Diffuse pollution from agriculture seriously harms wild fish.

This is the process by which excess sediments, nutrients and chemicals from agricultural practice seep into the water.

Agricultural Pollution - Wildfish
Agricultural Pollution - Wildfish
Agricultural Pollution - Wildfish
Agricultural Pollution - Wildfish
Water Pattern - Wildfish

What are the impacts of agricultural pollution on freshwater?

1. Excess phosphorus

Phosphates from fertilisers leach into the water and change plant communities. This can lead to toxic algal blooms and disrupts the food chain for wild fish.

Agriculture contributes 25% of the total phosphorus found in freshwater. 

2. Chemical run-off

A cocktail of chemicals and pesticides (including antibiotics, wormers and other types of medication given to livestock) leach into the water and damage the ecology of river systems. 

36% of the pesticides currently in use have been found in catchment-sensitive farming rivers. These are rivers that flow through land areas where free training and advice have been offered to farmers and landowners to improve water quality.  

3. A build-up of fine sediments 

2.9 million tonnes of soil are lost from fields every year in England and Wales, in a process called ‘surface run-off’. Excess fine sediment from this soil loss clogs up spawning redds where wild fish lay their eggs.

Too much sediment can also destroy aquatic invertebrate populations. 

77% of these fine sediments are derived from agriculture. In 2010, soil degradation in England and Wales cost an estimated £1.2 billion in repair.

Key Stats



The percentage of diffuse pollution caused by poor agricultural practices.



of serious pollution incidents in England are attributed to the farming industry.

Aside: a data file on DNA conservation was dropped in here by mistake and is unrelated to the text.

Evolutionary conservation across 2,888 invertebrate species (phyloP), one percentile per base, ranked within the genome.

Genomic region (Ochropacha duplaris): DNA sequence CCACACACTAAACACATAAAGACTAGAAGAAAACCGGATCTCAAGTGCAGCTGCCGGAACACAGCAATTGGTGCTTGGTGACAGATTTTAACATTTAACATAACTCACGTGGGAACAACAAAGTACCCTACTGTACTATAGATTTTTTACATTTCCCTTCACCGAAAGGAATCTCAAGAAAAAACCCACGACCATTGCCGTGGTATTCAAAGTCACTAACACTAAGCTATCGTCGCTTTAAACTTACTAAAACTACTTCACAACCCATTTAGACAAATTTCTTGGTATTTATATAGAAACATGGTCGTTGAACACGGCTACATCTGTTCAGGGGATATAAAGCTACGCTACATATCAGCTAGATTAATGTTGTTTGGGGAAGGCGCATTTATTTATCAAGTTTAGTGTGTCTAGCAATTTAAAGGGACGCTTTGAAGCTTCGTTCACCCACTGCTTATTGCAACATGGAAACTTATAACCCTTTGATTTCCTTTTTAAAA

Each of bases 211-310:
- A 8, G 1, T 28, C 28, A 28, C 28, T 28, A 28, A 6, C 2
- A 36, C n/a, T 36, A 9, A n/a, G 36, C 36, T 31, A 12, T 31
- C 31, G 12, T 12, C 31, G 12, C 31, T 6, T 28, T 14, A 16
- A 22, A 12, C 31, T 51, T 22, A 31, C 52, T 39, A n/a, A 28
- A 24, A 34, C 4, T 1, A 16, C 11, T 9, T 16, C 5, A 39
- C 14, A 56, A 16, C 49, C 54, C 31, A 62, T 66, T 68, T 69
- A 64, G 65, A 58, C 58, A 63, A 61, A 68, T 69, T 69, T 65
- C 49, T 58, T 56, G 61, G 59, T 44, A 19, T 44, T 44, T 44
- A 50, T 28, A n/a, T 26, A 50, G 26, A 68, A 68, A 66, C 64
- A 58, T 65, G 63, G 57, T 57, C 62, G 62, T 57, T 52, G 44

The contribution of agriculture towards total phosphorus in fresh water.

Regulation of farming practices

The Environment Agency is responsible for regulating the impact agriculture has on the environment. They are failing fresh water because of: 


Inadequate monitoring

Monitoring by the Environment Agency has reduced dramatically. This means there is no longer a true picture of the state of England’s freshwater environment.


Inadequate resources

Previously, farms could expect to be inspected once every 263 years. Following mounting pressure inspections rates have increased, but still fall short of what is required, with an inspection estimated to be due once every 103 years.

Water Pattern - Wildfish

Farming Rules for Water

In April 2018, the UK Government passed into law the Farming Rules for Water (FRfW).

These are a mandatory baseline of good practices that land managers across England must follow to reduce the risk of water pollution from farming.

The FRfW merely ‘codify into law’ what has been in DEFRA’s (formerly MAFF) good practice guidance since the 1980s. There can be little excuse for farm businesses not being aware of the basic requirements now set out in the FRfW.

Limited enforcement by the Environment Agency means the FRfW, so far, have made little difference to improve the quality of fresh water for wild fish.


To prevent pollution from poor agricultural practices, we need:

Monitoring and enforcement

Regulators need a comprehensive freshwater monitoring programme, supported by an effective enforcement regime.  

New environmental land management policies must be underpinned by strong regulatory baselines.

Funding and investment 

Urgent investment in funding and resources is needed for sufficient monitoring and enforcement to be a reality. 


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